Upon entering the park, I crossed the paved bike trail (barely out of sight in the lower right corner) and followed a dirt path through the crooked and mistletoe-ridden oak trees.
This is the view when I turned around to look at the bank I'd just walked down.
Many of the trees grow nearly horizontally out over the river.
I liked both the bare branch structure and the white-flowered bush in front of it, but I don't know why the white flowers came out looking light green in the photograph.
Here what I liked was the strange pattern of evenly spaced vertical sticks. I don't understand how the sticks got that way.
Here's a small tree shading the river.
There was an egret on the opposite bank.
However, I soon discovered that a section of the bank on my side of the river is being swallowed alive by invasive alien periwinkle. This foreshadowed (ha, I'm using my English test editor terminology) further human-caused destruction that I would discover later.
I proceeded west, among vines that were probably native but that I was unable to identify, toward the setting sun. (Edit: Wait, I figured out now what the vines are! They're California manroot, Marah fabaceus.)
The manroot vines were climbing all over this bent trunk.
I tried to photograph the giant cloud of gnats next to the manroot vines, backlit by the sun. Those glowing yellow spots in the upper left corner are the gnats.
This is the same vine-covered trunk, seen now from the north side instead of the south side.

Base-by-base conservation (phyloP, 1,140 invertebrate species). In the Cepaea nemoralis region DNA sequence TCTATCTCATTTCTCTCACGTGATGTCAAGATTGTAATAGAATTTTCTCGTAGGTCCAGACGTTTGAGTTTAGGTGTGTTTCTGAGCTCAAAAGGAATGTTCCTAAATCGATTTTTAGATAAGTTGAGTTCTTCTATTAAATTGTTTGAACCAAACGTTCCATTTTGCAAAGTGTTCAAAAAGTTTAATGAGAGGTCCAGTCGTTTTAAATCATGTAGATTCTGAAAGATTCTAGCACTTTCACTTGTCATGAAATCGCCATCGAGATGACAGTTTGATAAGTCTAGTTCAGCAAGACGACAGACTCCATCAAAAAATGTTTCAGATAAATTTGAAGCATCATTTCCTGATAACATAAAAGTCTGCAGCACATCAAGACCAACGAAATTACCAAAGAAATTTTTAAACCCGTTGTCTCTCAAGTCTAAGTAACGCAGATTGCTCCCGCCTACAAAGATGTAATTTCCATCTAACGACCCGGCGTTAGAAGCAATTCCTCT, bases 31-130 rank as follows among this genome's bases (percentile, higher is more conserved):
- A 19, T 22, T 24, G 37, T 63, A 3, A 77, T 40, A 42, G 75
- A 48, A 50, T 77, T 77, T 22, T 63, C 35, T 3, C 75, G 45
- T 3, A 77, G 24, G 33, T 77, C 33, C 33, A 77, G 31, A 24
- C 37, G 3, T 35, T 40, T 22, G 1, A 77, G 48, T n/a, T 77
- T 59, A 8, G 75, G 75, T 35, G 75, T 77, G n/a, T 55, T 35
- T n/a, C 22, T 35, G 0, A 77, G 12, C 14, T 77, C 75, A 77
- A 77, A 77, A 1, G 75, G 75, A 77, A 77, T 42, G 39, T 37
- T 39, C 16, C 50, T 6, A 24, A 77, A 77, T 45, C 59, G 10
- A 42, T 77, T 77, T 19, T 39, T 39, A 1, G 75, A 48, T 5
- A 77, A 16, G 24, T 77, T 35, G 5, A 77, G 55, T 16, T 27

I don't know what these plants are, but I felt like photographing them.
Emerging back into view of the river, I saw . . . someone's living room chair immersed in the river. People, if you have a living room chair you want to get rid of, please don't just throw it into the nearest river.
Someone dumped their whole living room out here! Now the grass is growing out of their rolled-up carpet.
See, the carpet and the chair are within the distance of an only slightly large living room of each other.
The chair looks rather beyond the point of being fixable now.
Don't you love taking beautiful nature photographs with rotting living room chairs dropped hideously into the middle of them? Let's pretend the log is a chair-eating sea monster, slithering out to pounce on its prey.
Here I was going for the added contrast between the obviously human-sawed log in the foreground and the obviously naturally occurring log in the background (which has opened its jaws and is about to eat that chair once and for all . . .).
The sun is setting! The view is like a picture postcard! Except with a rotting living room chair in the middle of the river!
Okay, fine, so you're tired of looking at the chair. So am I, but tell that to whoever dumped the chair in the river. Here, have some ducks in the river instead. Ducks actually belong in the river. See how much more appropriate they look in these surroundings than the chair did?
I'm continuing to walk west, past the ducks. That's the Watt Avenue bridge in the distance, which means I'm starting to wander out of SARA Park and into the Watt Avenue river access instead. So I should turn around and go home now, because the Watt Avenue river access is where I'm going next Saturday.
Here's one last view of the sun setting over the Watt Avenue bridge.
Back at the other end of SARA Park, where I first entered, here's the river to the east. Along with the rocky levies that everyone knows are in almost as much danger of giving away and flooding the entire city as everyone knew the New Orleans levies were just before Hurricane Katrina.
Upon reaching my car, I turned around to take one last photograph of the park horizon at sunset.